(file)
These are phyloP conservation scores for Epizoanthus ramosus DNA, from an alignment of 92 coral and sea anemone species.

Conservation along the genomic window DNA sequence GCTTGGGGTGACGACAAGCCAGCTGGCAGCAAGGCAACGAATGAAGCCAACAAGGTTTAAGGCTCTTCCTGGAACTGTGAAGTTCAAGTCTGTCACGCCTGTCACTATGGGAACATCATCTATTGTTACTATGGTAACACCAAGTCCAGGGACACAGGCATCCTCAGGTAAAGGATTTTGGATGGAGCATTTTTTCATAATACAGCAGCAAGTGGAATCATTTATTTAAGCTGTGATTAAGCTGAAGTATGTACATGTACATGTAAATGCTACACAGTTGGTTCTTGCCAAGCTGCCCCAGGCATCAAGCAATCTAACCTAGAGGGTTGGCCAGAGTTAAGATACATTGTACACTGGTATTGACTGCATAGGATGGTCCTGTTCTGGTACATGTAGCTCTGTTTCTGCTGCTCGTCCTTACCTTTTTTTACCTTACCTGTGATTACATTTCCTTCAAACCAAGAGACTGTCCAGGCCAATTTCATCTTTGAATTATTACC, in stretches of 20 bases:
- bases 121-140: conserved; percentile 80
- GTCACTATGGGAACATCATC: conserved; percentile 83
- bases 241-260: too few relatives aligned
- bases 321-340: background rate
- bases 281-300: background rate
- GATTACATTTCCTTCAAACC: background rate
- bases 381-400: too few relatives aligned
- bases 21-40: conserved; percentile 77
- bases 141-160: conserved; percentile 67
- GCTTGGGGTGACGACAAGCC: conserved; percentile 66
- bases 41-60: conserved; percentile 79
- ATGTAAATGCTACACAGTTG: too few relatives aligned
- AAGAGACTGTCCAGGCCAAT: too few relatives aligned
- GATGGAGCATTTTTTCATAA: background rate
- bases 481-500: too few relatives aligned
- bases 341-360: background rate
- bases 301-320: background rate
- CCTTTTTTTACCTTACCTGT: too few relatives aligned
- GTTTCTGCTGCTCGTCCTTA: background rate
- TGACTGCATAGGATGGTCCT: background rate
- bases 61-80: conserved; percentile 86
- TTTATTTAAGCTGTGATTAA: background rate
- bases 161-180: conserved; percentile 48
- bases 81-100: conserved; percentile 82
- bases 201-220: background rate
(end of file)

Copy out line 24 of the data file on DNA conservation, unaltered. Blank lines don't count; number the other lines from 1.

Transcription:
- TTTATTTAAGCTGTGATTAA: background rate